Young Life Lite

When Shelly and Tom Anderson and their family host Club Dinner on Wednesday nights they could serve 15 kids from Downingtown East and West high schools — then again, they could serve a crowd of 32. Shelly never knows how many to expect, but she welcomes any and all who come.

Club Dinner started inauspiciously enough when the Andersons’ son started attending Young Life as a freshman in 2004. Inviting a friend or two to dinner on Wednesdays was just a convenient way of getting Blake and his friends off the football field, fed, showered and on to club. Besides, what’s another barbecue pork sandwich?

By the spring of the next year, 10-15 “regulars” were joining them for dinner every week. The Andersons encouraged those kids to invite others. And what started as a convenience soon became an intentional inconvenience for the Andersons in their Chester County, Pa., home.

Tom Anderson isn’t always sure about the number of kids who attend, (was it 24 this week, 30 last week?) but a busy night always nets two full dishwasher loads. Shelly isn’t usually available to take a final head count. Once she is finished cooking and serving, she leaves for club where she is one of the Downingtown leaders. Blake reflected on their hospitality and said, “I took their efforts for granted for a while. Then I realized the time it took my parents and what they were really doing.”

The Andersons are doing whatever it takes to get kids to club, welcoming kids like family and treating them like honored guests. That hospitality means a kitchen table extended with four leaves abutting a 6-foot craft table joined to a 4-foot card table, each topped with its appropriately-sized table cloth and flanked by a mix of chairs and benches as eclectic as the dinner guests themselves.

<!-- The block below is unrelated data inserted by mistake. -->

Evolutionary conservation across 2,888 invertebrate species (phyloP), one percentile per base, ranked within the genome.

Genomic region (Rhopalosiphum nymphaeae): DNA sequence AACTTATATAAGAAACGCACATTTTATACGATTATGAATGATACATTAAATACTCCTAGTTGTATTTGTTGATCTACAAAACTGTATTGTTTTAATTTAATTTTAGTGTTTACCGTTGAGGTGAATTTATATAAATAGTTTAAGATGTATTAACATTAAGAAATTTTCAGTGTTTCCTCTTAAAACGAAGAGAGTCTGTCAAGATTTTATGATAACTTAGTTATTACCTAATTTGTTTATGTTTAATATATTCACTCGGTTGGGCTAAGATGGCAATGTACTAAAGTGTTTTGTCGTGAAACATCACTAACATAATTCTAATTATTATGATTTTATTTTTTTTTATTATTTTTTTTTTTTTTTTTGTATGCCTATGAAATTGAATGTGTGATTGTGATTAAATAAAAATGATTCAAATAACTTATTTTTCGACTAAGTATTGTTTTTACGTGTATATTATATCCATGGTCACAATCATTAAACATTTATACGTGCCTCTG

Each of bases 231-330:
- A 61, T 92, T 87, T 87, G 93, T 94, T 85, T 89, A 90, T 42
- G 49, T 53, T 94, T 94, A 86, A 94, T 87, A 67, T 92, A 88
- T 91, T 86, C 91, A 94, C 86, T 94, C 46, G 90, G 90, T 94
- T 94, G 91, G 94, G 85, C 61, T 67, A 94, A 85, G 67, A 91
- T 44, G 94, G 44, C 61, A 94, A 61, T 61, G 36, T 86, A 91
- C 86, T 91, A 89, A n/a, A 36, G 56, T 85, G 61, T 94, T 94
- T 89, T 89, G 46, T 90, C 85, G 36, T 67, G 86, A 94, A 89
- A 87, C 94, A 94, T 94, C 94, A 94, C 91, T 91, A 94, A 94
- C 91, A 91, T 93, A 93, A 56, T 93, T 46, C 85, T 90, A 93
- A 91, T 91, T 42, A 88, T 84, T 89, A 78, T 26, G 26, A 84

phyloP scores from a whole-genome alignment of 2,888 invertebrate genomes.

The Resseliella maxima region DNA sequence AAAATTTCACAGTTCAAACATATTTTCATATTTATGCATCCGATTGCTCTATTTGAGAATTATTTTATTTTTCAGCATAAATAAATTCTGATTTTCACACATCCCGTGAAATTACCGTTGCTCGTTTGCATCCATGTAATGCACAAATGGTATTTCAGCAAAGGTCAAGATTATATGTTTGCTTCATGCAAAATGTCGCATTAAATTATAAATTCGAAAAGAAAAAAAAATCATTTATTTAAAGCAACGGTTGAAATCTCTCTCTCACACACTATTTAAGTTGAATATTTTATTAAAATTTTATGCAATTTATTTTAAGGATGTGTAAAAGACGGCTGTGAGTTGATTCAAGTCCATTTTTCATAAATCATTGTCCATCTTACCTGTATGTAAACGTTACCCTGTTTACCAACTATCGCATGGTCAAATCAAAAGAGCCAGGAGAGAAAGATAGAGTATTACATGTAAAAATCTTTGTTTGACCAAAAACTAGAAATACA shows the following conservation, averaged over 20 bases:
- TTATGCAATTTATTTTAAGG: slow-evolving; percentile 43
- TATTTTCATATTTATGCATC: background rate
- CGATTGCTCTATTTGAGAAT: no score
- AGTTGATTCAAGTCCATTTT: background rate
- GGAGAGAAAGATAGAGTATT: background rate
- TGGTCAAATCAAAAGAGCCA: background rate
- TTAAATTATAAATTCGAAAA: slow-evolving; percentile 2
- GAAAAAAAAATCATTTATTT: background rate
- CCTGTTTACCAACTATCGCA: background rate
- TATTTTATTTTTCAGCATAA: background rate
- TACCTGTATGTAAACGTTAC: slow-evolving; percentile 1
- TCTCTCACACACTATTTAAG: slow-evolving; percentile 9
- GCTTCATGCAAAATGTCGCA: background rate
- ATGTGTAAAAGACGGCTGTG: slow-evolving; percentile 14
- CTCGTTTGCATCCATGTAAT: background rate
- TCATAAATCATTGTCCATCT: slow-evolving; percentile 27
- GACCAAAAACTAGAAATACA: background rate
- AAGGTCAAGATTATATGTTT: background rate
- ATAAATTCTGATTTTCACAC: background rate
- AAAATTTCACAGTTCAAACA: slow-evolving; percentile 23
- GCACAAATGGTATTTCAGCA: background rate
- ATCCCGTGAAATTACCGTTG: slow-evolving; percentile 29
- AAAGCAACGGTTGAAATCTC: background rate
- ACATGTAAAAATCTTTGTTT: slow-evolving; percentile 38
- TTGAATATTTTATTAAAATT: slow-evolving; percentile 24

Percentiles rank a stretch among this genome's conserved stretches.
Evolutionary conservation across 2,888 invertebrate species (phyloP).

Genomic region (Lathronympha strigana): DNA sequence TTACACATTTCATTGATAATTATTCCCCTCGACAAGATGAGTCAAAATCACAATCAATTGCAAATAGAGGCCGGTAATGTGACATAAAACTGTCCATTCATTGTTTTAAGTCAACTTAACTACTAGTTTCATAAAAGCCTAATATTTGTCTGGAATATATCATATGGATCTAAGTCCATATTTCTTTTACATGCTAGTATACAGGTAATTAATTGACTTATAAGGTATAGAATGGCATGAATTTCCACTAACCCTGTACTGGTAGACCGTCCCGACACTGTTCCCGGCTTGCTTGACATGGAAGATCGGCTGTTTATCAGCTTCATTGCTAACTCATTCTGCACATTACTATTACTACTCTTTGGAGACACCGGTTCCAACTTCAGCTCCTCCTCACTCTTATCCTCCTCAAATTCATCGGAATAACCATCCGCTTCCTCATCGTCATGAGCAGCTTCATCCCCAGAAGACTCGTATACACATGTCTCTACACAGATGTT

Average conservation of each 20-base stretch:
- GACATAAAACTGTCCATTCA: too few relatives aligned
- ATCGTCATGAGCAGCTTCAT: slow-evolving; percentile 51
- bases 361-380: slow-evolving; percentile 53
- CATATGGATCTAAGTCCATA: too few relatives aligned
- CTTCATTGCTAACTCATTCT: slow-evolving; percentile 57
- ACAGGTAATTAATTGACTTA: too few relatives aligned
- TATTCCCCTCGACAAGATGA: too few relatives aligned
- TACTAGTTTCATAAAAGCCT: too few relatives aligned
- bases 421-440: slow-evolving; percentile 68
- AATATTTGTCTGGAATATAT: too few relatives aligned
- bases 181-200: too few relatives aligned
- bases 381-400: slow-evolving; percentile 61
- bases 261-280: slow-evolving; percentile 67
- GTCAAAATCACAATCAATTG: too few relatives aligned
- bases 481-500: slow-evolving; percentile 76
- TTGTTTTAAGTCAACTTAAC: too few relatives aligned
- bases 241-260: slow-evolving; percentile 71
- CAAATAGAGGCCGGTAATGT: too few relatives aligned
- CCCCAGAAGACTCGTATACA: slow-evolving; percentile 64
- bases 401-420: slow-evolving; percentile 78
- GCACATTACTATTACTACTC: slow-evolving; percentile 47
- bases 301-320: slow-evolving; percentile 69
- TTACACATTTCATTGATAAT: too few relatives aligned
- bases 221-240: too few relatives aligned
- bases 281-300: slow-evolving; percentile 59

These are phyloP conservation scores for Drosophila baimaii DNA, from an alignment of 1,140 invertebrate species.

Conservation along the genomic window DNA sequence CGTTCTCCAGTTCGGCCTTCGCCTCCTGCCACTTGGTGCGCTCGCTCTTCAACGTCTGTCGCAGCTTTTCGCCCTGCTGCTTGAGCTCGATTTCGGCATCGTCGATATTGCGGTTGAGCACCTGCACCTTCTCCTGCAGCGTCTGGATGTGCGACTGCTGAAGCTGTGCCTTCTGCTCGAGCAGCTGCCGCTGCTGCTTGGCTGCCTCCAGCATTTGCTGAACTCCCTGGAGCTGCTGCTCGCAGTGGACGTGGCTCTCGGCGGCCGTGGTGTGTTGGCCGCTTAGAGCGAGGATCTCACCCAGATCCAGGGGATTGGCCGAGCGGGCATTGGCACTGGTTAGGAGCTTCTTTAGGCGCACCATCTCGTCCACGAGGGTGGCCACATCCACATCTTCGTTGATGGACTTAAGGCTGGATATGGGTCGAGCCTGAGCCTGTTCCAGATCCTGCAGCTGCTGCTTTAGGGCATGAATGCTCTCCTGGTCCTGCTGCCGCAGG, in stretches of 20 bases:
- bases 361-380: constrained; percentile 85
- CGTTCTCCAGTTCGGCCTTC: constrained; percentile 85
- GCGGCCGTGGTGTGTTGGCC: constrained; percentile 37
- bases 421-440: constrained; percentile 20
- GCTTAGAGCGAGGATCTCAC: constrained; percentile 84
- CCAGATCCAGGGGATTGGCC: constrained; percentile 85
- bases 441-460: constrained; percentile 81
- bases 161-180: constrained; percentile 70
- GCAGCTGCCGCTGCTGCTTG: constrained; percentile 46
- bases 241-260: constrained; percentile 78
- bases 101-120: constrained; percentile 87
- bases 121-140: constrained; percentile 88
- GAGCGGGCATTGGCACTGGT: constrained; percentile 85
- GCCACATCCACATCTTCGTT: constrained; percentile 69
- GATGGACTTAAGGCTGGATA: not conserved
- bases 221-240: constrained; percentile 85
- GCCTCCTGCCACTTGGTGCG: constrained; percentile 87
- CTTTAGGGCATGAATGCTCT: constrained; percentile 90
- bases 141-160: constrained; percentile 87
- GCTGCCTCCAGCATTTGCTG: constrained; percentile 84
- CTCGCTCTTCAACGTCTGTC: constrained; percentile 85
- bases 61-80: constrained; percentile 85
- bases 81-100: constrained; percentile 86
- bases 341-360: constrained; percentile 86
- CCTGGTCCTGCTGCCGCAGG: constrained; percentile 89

No hot dogs, paper plates or plasticware, either. In a grab-and-go culture, the Andersons serve a come-and-stay dinner. Regular diner Alyssa Ritter attests to that. “We fill up their entire kitchen and family room for a real family dinner — real food and real plates when it would be so much easier to use paper. It shows how much they care about us,” said Alyssa.

The Andersons’ sophomore daughter, Mackenzie, has joined these dinners since she was in eighth-grade. She’s had a front row seat to witness the Andersons’ care of guests around their table. She saw what happened when Shelly quietly attended to the dietary restrictions of Amro, a practicing Muslim who started coming to Club Dinners a year ago. Shelly started preparing a different dish for Amro whenever she served pork. Mackenzie recalled the first such occasion when her mom placed a specially prepared plate in front of Amro. “Why’d she do that?” asked Amro.

“Because you can’t eat pork,” Mackenzie said.

Amro persisted, “But why would she do that?” Mackenzie remembered the look of amazement on his face. “I think that was his first glimpse of what people who love Christ will do for you.”

People who love Christ and kids do some crazy things — like tearing out a half-wall when it limits the length of a growing family dinner table. They serve meatballs by the dozen, and favorite dinners like homemade stromboli and “anniversary chicken.” And they prepare multiple menus when necessary so that every guest can feel at home.

Blake, now a college freshman, has his parents pretty well figured it out. “They know that Club Dinner helps bring kids to club and ultimately to Christ. That’s what they’re all about.”